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Ivermectin can cut Covid mortality by 92 per cent, says major study


REGULAR use of ivermectin led to a 100 per cent reduction in hospitalisation rate, a 92 per cent reduction in mortality rate and an 86 per cent reduction in the risk of dying from a Covid-19 infection when compared with non-users, a major study has found.

The study, published in the medical journal Cureus, analysed data from 223,128 people from the city of Itajaí in Brazil, making it the largest study of its kind and giving its findings a high degree of certainty. Senior author Dr Flavio A Cadegiani wrote on Twitter: ‘An observational study with the size and level of analysis as ours is hardly achieved and infeasible to be conducted as a randomised clinical trial. Conclusions are hard to be refuted. Data is data, regardless of your beliefs.’

The study compared those who took ivermectin regularly, irregularly and not at all prior to being infected with Covid-19 (i.e. as prophylaxis), and found a dose-dependent relationship, confirming that the difference in outcomes is very likely to be due to the drug and not other factors, such as differences between the groups.

The programme used ivermectin at a dose of 0.2 mg/kg/day for two consecutive days, every 15 days, for 150 days. ‘Regular’ users had 180 mg or more of ivermectin in total and ‘irregular’ users had up to 60 mg.

The authors used a technique called ‘propensity score matching’ to control for confounding factors that may otherwise have biased the study in one direction or another. For example, those taking ivermectin tended to be older than those not taking it (average age 47 years vs 40 years), but by matching people of similar age in each group and comparing outcomes this confounding factor was controlled for.

The authors draw particular attention to the dose-dependent relationship as confirming the efficacy of the treatment: ‘The response pattern of ivermectin use and level of protection from Covid-19-related outcomes was identified and consistent across dose-related levels. The reduction in Covid-19 infection rate occurred in a consistent and significant dose-dependent manner, with reductions of 49 per cent and 32 per cent in regular and irregular users, when compared to non-users. The most striking evidence of ivermectin’s effectiveness was the 100 per cent reduction in mortality for female regular users.’

The data in the study come from official government databases and, according to the authors, ‘conclusively show that the risk of dying from Covid-19 was lower for all regular and irregular users of ivermectin, compared to non-users, considering the whole population’.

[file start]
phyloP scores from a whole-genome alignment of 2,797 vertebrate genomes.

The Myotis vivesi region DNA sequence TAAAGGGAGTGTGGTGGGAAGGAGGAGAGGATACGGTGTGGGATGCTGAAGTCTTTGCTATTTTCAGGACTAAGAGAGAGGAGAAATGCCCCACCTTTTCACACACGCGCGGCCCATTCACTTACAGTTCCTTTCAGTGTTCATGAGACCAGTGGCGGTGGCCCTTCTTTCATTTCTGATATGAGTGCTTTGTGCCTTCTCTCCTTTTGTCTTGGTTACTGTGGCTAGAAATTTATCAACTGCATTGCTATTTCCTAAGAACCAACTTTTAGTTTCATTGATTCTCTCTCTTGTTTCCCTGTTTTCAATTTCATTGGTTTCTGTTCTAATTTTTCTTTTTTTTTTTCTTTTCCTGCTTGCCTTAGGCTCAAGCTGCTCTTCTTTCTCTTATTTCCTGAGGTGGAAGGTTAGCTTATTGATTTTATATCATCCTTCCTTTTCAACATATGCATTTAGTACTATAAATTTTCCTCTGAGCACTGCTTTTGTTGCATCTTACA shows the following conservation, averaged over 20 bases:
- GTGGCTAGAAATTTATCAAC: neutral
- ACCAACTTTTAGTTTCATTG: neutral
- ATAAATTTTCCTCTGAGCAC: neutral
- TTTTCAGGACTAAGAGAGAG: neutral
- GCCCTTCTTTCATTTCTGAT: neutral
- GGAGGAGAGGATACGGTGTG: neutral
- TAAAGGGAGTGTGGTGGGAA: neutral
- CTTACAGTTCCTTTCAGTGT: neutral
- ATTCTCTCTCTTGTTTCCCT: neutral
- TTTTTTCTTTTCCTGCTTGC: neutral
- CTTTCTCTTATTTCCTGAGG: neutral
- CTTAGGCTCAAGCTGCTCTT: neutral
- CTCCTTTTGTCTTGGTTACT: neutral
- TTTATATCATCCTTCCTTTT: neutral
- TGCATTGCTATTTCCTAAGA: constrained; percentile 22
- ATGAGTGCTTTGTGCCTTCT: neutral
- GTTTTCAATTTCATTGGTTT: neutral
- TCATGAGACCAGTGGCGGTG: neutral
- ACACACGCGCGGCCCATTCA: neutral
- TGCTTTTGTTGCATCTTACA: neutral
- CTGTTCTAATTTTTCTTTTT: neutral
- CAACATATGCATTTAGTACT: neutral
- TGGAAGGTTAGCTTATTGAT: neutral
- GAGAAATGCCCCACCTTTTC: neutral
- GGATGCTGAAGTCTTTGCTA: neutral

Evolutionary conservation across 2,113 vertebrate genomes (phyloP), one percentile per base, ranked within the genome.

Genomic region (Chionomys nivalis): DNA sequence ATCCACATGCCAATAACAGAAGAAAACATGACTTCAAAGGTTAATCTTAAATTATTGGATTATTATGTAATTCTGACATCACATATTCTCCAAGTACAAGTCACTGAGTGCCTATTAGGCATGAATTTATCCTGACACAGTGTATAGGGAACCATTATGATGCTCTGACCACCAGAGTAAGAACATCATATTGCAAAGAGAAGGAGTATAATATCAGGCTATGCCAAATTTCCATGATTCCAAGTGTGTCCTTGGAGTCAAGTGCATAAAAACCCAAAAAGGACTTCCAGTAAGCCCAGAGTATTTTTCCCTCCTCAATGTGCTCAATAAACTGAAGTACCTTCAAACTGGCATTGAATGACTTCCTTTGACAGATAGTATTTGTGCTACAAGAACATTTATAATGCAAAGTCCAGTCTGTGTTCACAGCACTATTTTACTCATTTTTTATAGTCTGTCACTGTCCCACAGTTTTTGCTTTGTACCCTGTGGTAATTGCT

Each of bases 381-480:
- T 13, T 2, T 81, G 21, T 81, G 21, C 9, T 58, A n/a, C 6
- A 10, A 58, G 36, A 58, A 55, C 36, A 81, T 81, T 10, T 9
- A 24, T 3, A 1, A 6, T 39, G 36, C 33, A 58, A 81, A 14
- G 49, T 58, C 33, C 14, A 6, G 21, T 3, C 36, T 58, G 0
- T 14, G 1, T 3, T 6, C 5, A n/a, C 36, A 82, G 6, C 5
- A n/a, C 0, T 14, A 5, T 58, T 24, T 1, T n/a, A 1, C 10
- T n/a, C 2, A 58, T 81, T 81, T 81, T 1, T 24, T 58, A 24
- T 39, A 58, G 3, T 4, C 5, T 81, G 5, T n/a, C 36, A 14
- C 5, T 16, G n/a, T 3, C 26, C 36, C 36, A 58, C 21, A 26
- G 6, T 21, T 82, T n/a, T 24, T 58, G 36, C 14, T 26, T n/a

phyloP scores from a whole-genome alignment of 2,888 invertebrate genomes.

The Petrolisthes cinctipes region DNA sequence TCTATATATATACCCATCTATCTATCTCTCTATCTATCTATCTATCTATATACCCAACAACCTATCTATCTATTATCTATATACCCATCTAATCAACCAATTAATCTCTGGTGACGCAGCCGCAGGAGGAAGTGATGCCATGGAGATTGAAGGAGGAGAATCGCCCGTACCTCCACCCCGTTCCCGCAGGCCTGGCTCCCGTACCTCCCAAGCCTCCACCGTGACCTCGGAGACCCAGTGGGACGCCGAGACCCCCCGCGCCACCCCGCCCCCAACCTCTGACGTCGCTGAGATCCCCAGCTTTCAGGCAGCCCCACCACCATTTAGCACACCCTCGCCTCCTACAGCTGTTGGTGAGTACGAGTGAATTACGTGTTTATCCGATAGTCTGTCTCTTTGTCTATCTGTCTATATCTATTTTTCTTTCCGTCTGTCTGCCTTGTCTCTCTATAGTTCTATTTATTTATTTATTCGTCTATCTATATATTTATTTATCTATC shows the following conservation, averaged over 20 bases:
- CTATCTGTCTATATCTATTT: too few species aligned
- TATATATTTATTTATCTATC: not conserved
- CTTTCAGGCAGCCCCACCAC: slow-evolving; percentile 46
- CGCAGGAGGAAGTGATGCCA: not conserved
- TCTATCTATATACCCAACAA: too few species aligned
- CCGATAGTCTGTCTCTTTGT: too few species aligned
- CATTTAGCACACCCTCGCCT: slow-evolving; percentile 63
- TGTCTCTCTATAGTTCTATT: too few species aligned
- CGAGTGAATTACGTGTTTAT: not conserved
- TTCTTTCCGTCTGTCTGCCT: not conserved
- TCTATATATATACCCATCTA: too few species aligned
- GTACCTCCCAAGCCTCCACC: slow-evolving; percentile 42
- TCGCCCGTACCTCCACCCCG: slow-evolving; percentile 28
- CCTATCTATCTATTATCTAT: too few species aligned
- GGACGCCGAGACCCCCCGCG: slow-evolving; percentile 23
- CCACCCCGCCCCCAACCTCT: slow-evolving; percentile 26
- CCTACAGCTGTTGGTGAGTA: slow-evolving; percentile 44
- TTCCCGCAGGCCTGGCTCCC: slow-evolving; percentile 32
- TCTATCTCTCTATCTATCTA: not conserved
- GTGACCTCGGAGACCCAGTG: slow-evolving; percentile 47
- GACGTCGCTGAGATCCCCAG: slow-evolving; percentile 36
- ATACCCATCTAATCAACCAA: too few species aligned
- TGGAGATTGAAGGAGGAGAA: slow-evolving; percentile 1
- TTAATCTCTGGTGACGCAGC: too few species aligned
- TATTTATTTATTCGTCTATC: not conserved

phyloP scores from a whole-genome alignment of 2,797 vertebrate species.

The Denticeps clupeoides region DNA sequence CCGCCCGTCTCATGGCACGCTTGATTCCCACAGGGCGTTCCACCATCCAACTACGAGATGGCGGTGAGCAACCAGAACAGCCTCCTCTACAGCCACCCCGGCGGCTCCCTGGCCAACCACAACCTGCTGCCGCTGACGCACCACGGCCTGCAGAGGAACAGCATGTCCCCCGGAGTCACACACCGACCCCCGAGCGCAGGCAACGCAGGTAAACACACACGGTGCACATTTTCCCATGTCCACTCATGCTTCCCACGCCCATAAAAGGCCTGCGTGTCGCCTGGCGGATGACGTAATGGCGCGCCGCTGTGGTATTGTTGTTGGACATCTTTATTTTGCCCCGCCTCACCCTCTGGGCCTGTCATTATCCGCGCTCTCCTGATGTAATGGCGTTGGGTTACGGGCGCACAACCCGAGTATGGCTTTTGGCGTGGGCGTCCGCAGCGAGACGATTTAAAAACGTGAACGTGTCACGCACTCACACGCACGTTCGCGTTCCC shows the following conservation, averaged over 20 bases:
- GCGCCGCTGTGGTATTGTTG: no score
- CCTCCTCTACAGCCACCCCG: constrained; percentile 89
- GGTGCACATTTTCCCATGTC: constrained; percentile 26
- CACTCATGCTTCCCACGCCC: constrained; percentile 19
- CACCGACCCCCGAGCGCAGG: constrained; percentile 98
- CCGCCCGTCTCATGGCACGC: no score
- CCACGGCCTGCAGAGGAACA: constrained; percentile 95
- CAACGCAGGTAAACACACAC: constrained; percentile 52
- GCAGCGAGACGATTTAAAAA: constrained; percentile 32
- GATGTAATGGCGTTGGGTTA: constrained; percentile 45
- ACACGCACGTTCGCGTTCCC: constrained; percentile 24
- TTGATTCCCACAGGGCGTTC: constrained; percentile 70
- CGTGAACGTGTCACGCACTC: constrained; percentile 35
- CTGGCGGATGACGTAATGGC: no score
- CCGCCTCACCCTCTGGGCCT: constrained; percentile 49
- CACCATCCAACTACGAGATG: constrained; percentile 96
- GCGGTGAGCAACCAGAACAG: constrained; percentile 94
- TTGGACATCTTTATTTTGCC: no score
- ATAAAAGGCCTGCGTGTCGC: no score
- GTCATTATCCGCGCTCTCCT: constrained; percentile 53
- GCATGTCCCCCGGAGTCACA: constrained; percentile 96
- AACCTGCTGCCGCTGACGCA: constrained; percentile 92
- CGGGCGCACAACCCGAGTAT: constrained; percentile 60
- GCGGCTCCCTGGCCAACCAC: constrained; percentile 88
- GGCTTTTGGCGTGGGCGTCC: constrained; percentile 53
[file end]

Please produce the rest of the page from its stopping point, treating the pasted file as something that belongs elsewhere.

The study, while not a randomised controlled trial (RCT), used a ‘strictly controlled population with a great level of control for confounding factors’ and was larger than would be feasible in an RCT.

The authors highlight a ‘notable reduction in risk of death in the over 50-year-old population and those with comorbidities’.

They conclude that the evidence provided by the study is ‘among the strongest and most conclusive data regarding ivermectin efficacy’.

Many governments have suppressed the use of ivermectin to treat COVID-19, claiming there is a lack of evidence of efficacy. However, this purported lack of evidence often relies on poorly designed trials and biased conclusions.

One of the new study’s authors and a seasoned proponent of repurposed treatments like ivermectin, Dr Pierre Kory, made clear his thoughts on Twitter in April as he responded to an FDA tweet reminding the public that ivermectin is not approved: ‘Messaging BS with one corrupt study while ignoring 82 trials (33 RCTs) from 27 countries, 129K patients – sum showing massive benefits. Stop lying man, people are dying. #earlytreatmentworks.’

Social media companies have censored information about ivermectin, often considering any suggestion that it is an effective treatment for COVID-19 to be misinformation. Yet ivermectin is a cheap, safe drug that many studies have shown brings considerable benefit in treating and preventing Covid-19. The latest study impressively confirms its efficacy as a prophylactic.

Shockingly, most governments still do not have a protocol for early treatment or prevention of Covid-19. The NHS says treatment is available only for those at high risk of serious disease who have a positive test and symptoms that are not getting better. Its guidance on self-care for people ill at home recommends paracetamol and ibuprofen. Yet here is a highly controlled study of over 200,000 people that shows huge benefit – 92 per cent reduction in mortality, 100 per cent reduction in hospitalisation – for the prophylactic use of a cheap, widely available drug, and which confirms the results of multiple earlier studies. What are our governments waiting for? What more do they need to approve drugs that have been shown to save lives?

This appeared in the Daily Sceptic on September 3, 2022, and is republished by kind permission.

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Will Jones
Will Jones
Will Jones is editor of the Daily Sceptic.

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